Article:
Published on June 18th, 2015 | by Giovanni COLLOT | Credit: The New European0
Looking at the Moon
Editorial, Issue 5 of The New European: “The New Pioneers”
Far from being a threat or a limit, migration is an opportunity for the EU. Read the editorial from the new issue of our magazine, The New European, dedicated to uncovering the true potential of New Europeans!
When The New European started its venture, almost one year and half ago, we had a clear ambition: to foster a change of perspective on how Europe looks at itself while becoming a diverse, modern continent in a globalised economy. Our aim was of turning the tables, showing those that normally are considered as challenges for what they really are: opportunities.
The times we are currently living, characterised by an uncertain economy and anti-immigrant and extremist speeches, tell us that we were right. The introduction of the concept of ‘New Europeans’ to indicate the increasingly diverse EU population, in particular, is an innovation, since it tries to show that an alternative is possible. Away from the narratives of danger and towards new ones of potential and collaboration.
Of course, such an approach does not mean we are blind. The New European is well aware of the challenges brought about by diversity, multiculturalism and globalisation. Especially in the short term: as Harvard political scientist Robert Putnam argued «in the short to medium run, immigration and ethnic diversity challenge social solidarity and inhibit social capital». Nevertheless, we are convinced that fears should not be the only lenses through which to analyse reality, and we should strive to go beyond. As the old saying goes, stopping at our fears would mean looking at the finger. We at The New European, instead, want to look at the moon.
Indeed, globalisation and migration are non-negotiable. They are here to stay, and cannot be stopped. The New European believes that not only they cannot be stopped: they should not. History shows that well-managed diversity has brought about progress, innovation and development; the most innovative region in the world, the US’s Silicon Valley, owes a huge part of its ability to create the future to the ability to attract and put together people from all around the world. There are no reasons to believe that also in Europe diversity, represented by the increasingly growing New Europeans, should not have a terrific potential. Now it has to be reaped.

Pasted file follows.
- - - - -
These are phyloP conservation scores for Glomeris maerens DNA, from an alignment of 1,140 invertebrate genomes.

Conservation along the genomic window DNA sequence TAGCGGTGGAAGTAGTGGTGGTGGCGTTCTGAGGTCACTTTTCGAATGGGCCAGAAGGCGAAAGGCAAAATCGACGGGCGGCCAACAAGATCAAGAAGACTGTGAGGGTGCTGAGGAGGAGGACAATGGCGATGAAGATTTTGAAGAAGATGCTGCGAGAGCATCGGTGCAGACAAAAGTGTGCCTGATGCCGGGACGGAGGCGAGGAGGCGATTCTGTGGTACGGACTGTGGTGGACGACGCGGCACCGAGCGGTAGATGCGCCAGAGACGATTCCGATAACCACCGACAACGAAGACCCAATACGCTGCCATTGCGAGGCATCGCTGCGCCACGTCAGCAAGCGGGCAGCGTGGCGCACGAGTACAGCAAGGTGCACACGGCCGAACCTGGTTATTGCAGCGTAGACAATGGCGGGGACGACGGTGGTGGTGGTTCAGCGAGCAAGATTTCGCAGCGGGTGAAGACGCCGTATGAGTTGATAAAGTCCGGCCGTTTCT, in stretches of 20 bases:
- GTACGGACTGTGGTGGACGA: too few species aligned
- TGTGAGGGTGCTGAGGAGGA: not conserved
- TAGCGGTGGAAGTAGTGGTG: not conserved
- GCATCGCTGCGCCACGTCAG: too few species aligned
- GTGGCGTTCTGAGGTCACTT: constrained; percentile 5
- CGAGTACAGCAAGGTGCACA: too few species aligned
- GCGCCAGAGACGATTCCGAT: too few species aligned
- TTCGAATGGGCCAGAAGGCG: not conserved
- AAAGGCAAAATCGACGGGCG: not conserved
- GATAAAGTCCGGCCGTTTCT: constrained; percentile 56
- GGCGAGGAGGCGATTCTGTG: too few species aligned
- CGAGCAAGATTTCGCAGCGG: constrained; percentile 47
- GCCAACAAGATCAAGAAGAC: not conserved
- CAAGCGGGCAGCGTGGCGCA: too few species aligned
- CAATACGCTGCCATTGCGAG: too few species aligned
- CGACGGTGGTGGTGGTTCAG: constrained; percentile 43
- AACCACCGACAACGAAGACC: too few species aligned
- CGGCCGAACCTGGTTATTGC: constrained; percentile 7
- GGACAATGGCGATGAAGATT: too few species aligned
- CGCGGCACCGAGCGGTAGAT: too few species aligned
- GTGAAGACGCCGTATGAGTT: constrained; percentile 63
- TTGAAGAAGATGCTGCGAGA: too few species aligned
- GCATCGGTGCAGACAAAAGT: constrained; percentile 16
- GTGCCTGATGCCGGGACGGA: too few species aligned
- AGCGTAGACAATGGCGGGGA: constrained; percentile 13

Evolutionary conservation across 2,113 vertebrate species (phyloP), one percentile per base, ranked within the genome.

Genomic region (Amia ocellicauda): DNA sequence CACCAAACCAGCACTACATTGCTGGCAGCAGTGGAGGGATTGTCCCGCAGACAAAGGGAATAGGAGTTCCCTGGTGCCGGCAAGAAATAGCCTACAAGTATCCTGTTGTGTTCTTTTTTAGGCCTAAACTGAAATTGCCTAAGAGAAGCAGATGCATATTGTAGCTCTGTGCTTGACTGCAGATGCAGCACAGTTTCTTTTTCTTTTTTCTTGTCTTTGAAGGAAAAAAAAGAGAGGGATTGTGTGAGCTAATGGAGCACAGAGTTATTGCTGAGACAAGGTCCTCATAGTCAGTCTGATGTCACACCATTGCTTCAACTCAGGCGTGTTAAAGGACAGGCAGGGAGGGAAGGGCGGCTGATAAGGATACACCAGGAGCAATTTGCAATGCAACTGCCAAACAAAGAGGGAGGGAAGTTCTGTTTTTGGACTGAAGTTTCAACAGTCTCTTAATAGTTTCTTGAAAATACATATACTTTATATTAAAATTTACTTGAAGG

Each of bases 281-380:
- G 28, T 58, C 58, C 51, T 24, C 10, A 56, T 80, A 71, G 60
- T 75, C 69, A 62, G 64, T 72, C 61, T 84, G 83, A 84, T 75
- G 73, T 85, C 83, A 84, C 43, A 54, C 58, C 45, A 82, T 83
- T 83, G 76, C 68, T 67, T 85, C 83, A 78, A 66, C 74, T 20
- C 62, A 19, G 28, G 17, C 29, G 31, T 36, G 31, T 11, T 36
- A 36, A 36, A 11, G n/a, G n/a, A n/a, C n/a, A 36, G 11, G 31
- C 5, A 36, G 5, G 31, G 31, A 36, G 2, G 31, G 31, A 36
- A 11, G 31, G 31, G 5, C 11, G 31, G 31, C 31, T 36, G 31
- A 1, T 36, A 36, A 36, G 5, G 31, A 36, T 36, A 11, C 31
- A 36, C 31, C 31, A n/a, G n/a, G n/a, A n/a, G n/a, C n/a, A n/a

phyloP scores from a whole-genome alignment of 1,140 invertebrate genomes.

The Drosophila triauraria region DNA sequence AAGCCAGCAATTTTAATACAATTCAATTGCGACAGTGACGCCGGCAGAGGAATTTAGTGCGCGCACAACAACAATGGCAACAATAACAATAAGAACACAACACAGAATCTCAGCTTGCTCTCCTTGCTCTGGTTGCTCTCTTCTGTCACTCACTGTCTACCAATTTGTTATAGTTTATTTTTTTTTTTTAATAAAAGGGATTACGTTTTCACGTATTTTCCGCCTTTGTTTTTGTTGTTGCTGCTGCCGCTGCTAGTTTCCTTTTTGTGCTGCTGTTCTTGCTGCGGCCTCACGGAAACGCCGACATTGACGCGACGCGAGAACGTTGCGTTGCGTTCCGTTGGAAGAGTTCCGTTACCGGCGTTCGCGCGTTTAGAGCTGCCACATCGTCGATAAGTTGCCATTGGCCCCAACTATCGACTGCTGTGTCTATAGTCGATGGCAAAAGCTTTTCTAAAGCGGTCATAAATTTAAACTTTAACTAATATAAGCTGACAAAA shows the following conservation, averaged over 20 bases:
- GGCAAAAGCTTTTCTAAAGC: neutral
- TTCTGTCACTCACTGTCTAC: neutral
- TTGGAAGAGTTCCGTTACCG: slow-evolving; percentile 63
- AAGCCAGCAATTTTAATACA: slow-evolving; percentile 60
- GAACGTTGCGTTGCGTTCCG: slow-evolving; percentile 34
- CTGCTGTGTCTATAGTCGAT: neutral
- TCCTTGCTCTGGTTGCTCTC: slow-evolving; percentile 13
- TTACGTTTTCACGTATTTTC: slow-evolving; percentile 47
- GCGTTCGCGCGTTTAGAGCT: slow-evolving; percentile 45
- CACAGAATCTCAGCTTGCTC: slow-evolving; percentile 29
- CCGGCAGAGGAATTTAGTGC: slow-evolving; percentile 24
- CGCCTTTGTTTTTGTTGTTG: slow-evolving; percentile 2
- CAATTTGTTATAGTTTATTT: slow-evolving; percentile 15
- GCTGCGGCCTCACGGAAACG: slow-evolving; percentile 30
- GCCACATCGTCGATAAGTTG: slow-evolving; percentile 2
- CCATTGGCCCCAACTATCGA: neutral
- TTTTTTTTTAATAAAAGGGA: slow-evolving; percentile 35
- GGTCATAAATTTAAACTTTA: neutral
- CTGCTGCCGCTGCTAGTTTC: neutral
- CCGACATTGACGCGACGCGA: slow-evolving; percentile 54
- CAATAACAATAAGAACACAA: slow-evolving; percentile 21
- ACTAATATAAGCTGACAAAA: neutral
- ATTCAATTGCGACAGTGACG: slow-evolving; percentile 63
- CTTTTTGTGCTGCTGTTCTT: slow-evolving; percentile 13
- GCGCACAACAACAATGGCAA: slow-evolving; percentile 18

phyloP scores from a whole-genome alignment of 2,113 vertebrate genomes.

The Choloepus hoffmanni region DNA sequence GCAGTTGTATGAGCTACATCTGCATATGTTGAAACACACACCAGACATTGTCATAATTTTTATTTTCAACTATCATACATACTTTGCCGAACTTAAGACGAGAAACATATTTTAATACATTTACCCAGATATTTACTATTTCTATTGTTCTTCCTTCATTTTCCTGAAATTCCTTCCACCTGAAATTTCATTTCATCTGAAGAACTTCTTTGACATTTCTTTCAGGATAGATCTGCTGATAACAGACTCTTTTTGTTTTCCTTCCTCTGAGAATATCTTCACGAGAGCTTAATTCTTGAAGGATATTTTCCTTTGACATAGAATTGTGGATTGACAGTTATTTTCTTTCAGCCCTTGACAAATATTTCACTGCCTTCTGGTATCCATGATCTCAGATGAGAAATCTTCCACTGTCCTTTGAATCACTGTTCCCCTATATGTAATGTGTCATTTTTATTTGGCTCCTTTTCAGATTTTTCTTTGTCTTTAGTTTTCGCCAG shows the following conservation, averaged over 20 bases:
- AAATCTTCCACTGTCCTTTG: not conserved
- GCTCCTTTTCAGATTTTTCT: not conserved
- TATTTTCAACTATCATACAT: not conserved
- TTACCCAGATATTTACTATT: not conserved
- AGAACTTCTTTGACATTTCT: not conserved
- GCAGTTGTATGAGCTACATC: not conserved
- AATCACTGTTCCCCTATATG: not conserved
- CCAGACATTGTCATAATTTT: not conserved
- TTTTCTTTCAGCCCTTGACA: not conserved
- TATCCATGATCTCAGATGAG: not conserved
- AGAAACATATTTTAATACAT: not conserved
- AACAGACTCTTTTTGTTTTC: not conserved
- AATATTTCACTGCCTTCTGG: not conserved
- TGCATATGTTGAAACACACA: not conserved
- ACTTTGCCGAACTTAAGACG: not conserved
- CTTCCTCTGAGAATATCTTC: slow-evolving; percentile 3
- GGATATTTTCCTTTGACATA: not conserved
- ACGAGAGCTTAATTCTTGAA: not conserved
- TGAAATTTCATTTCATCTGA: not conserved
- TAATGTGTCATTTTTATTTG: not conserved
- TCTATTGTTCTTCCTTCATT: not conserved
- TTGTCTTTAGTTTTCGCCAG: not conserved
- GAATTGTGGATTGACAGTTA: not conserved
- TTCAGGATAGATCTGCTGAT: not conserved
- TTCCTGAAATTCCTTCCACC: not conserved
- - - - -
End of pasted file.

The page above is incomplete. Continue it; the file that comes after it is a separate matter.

Starting from this perspective, this issue is dedicated to celebrating and uncovering New Europeans’ contributions, and to proposing some ways to nurture it. The next pages will lead you in a travel from Brussels to Europe, up to the wider world, to discover the different sectors where diversity has added as a value-added: from culture to society, from the economy to politics. From creating our future (and present) jobs to making our cities and regions more colourful and livable, New Europeans are changing Europe for the better.
Furthermore, since 2015 is the European Year for Development, we decided to dedicate a special section to the many connections between migration and development. The proven role of transnational diasporas in fostering the economic and political development of their countries of origin is an example of the role New Europeans can have in creating bonds between the EU and other countries: not only they can foster innovation and growth in Europe, they can be tools for its external action and contributing to making the world a better place.
It is time for Europe to find its courage, remove the finger and look at the moon. Are we ready?
This article was originally published on Issue 5 of The New European magazine, ‘The New Pioneers: discovering the potential of New Europeans’, that can be downloaded here.